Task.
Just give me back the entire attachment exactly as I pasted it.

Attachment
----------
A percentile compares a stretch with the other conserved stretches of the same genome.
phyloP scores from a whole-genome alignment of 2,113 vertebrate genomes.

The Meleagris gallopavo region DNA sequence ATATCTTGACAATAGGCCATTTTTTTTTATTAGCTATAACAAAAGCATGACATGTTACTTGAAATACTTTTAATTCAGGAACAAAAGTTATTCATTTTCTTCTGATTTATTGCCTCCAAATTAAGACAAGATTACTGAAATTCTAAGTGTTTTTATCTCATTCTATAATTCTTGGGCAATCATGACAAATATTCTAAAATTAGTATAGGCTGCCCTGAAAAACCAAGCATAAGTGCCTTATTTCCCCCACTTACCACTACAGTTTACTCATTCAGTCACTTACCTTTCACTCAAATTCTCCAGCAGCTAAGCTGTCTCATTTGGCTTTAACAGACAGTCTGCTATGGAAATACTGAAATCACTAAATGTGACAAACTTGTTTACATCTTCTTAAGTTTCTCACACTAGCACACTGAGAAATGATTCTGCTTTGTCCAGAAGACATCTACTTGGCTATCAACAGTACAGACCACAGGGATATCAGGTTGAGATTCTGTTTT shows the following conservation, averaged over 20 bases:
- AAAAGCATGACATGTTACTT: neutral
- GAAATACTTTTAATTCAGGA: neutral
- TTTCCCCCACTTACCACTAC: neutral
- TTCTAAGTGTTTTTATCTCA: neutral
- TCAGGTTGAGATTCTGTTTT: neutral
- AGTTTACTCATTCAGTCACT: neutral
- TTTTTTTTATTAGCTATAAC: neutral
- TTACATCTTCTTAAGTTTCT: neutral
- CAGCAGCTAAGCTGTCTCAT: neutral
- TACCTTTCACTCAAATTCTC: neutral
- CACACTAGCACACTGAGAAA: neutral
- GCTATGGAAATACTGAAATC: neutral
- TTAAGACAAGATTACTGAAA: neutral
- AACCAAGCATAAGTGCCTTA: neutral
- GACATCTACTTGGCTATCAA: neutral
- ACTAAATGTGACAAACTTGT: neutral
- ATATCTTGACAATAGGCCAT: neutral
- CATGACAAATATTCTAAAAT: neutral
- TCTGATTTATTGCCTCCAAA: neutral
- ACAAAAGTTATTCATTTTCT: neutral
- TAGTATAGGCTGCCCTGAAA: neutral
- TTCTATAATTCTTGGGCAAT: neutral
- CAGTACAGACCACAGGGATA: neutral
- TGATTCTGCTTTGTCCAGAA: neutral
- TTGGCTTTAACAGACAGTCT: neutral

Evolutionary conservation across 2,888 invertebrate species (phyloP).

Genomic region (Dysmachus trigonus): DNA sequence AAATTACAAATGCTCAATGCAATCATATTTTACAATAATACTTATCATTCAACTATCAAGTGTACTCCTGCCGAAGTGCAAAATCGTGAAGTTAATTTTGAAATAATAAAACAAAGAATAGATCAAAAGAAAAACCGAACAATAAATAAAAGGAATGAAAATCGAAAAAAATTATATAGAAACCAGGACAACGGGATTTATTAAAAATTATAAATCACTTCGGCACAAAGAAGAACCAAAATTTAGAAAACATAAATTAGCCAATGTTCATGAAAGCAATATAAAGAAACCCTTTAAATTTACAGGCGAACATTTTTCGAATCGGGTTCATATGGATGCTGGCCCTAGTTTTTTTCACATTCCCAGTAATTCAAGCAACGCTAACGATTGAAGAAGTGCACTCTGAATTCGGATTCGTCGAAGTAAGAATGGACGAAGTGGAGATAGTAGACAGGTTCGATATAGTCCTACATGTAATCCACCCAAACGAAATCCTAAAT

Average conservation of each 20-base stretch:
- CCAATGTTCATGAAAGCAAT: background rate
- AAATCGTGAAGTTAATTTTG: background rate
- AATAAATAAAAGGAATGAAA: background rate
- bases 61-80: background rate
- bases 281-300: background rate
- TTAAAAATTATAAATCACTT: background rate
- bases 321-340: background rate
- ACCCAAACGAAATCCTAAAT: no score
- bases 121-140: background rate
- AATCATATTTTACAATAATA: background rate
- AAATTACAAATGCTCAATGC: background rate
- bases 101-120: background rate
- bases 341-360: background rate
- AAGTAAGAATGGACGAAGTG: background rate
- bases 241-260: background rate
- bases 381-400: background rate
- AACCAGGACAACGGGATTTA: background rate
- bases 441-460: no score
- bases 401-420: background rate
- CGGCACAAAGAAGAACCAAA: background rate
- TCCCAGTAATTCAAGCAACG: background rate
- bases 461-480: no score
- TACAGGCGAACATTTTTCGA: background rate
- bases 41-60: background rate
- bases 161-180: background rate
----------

A percentile compares a stretch with the other conserved stretches of the same genome.
phyloP scores from a whole-genome alignment of 2,113 vertebrate genomes.

The Meleagris gallopavo region DNA sequence ATATCTTGACAATAGGCCATTTTTTTTTATTAGCTATAACAAAAGCATGACATGTTACTTGAAATACTTTTAATTCAGGAACAAAAGTTATTCATTTTCTTCTGATTTATTGCCTCCAAATTAAGACAAGATTACTGAAATTCTAAGTGTTTTTATCTCATTCTATAATTCTTGGGCAATCATGACAAATATTCTAAAATTAGTATAGGCTGCCCTGAAAAACCAAGCATAAGTGCCTTATTTCCCCCACTTACCACTACAGTTTACTCATTCAGTCACTTACCTTTCACTCAAATTCTCCAGCAGCTAAGCTGTCTCATTTGGCTTTAACAGACAGTCTGCTATGGAAATACTGAAATCACTAAATGTGACAAACTTGTTTACATCTTCTTAAGTTTCTCACACTAGCACACTGAGAAATGATTCTGCTTTGTCCAGAAGACATCTACTTGGCTATCAACAGTACAGACCACAGGGATATCAGGTTGAGATTCTGTTTT shows the following conservation, averaged over 20 bases:
- AAAAGCATGACATGTTACTT: neutral
- GAAATACTTTTAATTCAGGA: neutral
- TTTCCCCCACTTACCACTAC: neutral
- TTCTAAGTGTTTTTATCTCA: neutral
- TCAGGTTGAGATTCTGTTTT: neutral
- AGTTTACTCATTCAGTCACT: neutral
- TTTTTTTTATTAGCTATAAC: neutral
- TTACATCTTCTTAAGTTTCT: neutral
- CAGCAGCTAAGCTGTCTCAT: neutral
- TACCTTTCACTCAAATTCTC: neutral
- CACACTAGCACACTGAGAAA: neutral
- GCTATGGAAATACTGAAATC: neutral
- TTAAGACAAGATTACTGAAA: neutral
- AACCAAGCATAAGTGCCTTA: neutral
- GACATCTACTTGGCTATCAA: neutral
- ACTAAATGTGACAAACTTGT: neutral
- ATATCTTGACAATAGGCCAT: neutral
- CATGACAAATATTCTAAAAT: neutral
- TCTGATTTATTGCCTCCAAA: neutral
- ACAAAAGTTATTCATTTTCT: neutral
- TAGTATAGGCTGCCCTGAAA: neutral
- TTCTATAATTCTTGGGCAAT: neutral
- CAGTACAGACCACAGGGATA: neutral
- TGATTCTGCTTTGTCCAGAA: neutral
- TTGGCTTTAACAGACAGTCT: neutral

Evolutionary conservation across 2,888 invertebrate species (phyloP).

Genomic region (Dysmachus trigonus): DNA sequence AAATTACAAATGCTCAATGCAATCATATTTTACAATAATACTTATCATTCAACTATCAAGTGTACTCCTGCCGAAGTGCAAAATCGTGAAGTTAATTTTGAAATAATAAAACAAAGAATAGATCAAAAGAAAAACCGAACAATAAATAAAAGGAATGAAAATCGAAAAAAATTATATAGAAACCAGGACAACGGGATTTATTAAAAATTATAAATCACTTCGGCACAAAGAAGAACCAAAATTTAGAAAACATAAATTAGCCAATGTTCATGAAAGCAATATAAAGAAACCCTTTAAATTTACAGGCGAACATTTTTCGAATCGGGTTCATATGGATGCTGGCCCTAGTTTTTTTCACATTCCCAGTAATTCAAGCAACGCTAACGATTGAAGAAGTGCACTCTGAATTCGGATTCGTCGAAGTAAGAATGGACGAAGTGGAGATAGTAGACAGGTTCGATATAGTCCTACATGTAATCCACCCAAACGAAATCCTAAAT

Average conservation of each 20-base stretch:
- CCAATGTTCATGAAAGCAAT: background rate
- AAATCGTGAAGTTAATTTTG: background rate
- AATAAATAAAAGGAATGAAA: background rate
- bases 61-80: background rate
- bases 281-300: background rate
- TTAAAAATTATAAATCACTT: background rate
- bases 321-340: background rate
- ACCCAAACGAAATCCTAAAT: no score
- bases 121-140: background rate
- AATCATATTTTACAATAATA: background rate
- AAATTACAAATGCTCAATGC: background rate
- bases 101-120: background rate
- bases 341-360: background rate
- AAGTAAGAATGGACGAAGTG: background rate
- bases 241-260: background rate
- bases 381-400: background rate
- AACCAGGACAACGGGATTTA: background rate
- bases 441-460: no score
- bases 401-420: background rate
- CGGCACAAAGAAGAACCAAA: background rate
- TCCCAGTAATTCAAGCAACG: background rate
- bases 461-480: no score
- TACAGGCGAACATTTTTCGA: background rate
- bases 41-60: background rate
- bases 161-180: background rate